- I go to fine with the grind I get a very dark coloured coffee however it takes way to long and generally is bitter.

    I find when I get the right grind, a good coffee 60ml takes about 5-8 sec to start coming out after I hit the brew switch. Too early or too late is normally no good.

    I am I right on this?

    Also.. on temp surfing with the Silvia, anyone got any times that work for them?

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    Re: Silvia + Rocky - What Coffee?

    Hi Mizzuri,

    All of your observations seem entirely correct and absolutely logical. Nice job!

    Like most posters to this thread seem to have said, when you start out, its about keeping it simple. The only way that one improves is through lots of experience and changing variables one step at a time (heres a good read on the subject: http://www.home-barista.com/forums/viewtopic.php?t=116). The espro is a good start - Ive got one at home and we have one at the cafe where I work.

    What coffee to use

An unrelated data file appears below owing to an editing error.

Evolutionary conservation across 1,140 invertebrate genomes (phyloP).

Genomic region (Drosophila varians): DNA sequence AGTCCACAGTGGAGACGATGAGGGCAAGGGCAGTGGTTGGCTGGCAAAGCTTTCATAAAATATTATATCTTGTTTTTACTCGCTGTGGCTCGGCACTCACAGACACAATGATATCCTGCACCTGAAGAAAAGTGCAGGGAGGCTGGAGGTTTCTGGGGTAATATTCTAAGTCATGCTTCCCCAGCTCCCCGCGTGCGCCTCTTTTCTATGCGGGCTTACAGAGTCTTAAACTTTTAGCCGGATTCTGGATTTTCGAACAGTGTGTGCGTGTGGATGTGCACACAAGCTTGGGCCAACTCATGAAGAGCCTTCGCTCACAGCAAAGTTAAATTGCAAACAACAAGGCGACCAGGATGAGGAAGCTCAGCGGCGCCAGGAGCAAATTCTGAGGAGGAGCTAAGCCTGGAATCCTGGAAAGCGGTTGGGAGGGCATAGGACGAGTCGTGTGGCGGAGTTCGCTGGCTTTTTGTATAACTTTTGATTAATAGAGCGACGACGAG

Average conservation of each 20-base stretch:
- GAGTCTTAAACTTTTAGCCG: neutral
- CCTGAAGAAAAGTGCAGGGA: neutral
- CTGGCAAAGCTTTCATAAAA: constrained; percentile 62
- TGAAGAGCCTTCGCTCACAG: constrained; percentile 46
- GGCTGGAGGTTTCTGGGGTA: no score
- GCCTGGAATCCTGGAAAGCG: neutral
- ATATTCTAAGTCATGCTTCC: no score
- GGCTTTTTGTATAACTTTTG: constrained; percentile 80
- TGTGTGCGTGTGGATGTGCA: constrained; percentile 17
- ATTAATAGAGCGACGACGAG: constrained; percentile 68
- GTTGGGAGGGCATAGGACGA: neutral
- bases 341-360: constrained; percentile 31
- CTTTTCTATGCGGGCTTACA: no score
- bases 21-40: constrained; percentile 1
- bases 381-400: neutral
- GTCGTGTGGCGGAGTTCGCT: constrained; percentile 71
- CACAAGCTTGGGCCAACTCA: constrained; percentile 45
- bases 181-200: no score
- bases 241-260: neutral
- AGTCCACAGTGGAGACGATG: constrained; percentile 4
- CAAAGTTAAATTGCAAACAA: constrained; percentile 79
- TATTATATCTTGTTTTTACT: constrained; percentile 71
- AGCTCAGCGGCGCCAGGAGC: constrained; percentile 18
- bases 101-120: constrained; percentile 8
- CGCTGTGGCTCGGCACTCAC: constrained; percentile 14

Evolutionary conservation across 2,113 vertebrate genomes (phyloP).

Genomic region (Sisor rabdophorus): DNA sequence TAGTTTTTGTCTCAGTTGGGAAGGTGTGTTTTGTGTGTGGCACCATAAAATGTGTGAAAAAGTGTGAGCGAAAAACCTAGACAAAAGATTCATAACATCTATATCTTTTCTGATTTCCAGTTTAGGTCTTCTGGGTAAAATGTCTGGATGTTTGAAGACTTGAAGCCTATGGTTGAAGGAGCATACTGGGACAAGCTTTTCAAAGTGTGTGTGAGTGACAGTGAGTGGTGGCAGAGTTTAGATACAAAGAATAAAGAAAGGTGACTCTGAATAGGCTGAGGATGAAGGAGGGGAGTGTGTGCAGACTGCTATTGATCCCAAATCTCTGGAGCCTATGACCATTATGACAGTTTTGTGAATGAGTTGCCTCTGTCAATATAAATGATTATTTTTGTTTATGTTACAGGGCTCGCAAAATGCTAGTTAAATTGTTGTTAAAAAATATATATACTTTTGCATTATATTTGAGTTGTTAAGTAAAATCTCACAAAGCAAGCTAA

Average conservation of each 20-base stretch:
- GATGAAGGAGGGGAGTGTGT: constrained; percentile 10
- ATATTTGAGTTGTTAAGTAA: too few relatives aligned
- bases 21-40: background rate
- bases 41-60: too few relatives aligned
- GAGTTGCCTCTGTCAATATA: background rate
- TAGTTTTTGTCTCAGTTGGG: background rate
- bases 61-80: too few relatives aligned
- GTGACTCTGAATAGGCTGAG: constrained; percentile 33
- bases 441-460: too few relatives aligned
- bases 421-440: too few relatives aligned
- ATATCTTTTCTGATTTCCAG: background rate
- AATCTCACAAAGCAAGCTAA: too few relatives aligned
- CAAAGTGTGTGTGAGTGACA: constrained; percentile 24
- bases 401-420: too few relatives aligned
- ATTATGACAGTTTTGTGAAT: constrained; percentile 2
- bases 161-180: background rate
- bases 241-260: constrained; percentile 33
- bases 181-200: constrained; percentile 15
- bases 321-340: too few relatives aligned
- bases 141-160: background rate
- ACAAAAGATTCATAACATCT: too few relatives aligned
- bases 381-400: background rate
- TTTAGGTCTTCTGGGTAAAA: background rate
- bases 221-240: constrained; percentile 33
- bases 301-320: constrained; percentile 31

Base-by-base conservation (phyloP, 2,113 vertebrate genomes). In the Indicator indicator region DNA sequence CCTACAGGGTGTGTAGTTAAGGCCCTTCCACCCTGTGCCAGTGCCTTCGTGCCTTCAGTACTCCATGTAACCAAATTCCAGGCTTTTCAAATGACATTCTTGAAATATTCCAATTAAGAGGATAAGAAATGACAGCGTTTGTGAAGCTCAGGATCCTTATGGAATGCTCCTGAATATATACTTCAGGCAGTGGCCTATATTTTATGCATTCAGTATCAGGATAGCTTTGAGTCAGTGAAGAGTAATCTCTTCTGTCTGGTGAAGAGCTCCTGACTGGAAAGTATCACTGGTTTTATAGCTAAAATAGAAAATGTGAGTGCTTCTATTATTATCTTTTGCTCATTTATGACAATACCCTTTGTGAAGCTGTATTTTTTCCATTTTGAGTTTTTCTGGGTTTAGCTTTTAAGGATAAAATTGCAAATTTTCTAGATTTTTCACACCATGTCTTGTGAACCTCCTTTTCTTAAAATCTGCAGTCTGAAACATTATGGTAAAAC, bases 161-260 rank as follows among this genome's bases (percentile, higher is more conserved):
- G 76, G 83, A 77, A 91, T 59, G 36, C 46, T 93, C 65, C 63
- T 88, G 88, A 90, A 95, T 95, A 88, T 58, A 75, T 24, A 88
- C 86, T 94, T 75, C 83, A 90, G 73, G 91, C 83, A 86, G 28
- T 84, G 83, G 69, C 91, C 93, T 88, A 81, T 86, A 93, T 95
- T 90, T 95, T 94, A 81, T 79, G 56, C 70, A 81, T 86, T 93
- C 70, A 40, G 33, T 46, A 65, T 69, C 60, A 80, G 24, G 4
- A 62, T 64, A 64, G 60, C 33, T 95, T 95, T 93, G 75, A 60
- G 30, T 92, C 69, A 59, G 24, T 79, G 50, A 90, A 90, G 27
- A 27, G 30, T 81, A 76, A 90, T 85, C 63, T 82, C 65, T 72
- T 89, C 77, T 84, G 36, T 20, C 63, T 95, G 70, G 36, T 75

If I were you, Id stick with something fresh. What "fresh" means varies from person to person and from blend to blend, but I think that its pretty uncontroversial to say that anything older than about two weeks is probably past it. Unfortunately, Im not too optimistic that the coffee that you have mentioned will be within this period. Id recommend that you find a good, consistent and easy to work with blend that is locally roasted and stick with it for the first few months, to keep another variable relatively constant so that you can focus on your technique. Two spring to mind, but whether or not it is practical for you to buy them is another matter. The first is the house blend at St Ali (www.stali.com.au). I think that St Ali is easily the best cafe in Melbourne, which means that not only can you buy great beans from them, but you can also drink great coffee there in order to give yourself a good frame of reference. The second is Veneziano Caffe, one of this sites sponsors. Specifically, David Makins World Barista Comp blend is just a joy to work with ... but Im not sure how long theyll have it on offer. Their Concordia and Pure blends would also be quite appropriate. There are, of course, other roasteries around - these are just my personal favourites; the ones that I keep going back to.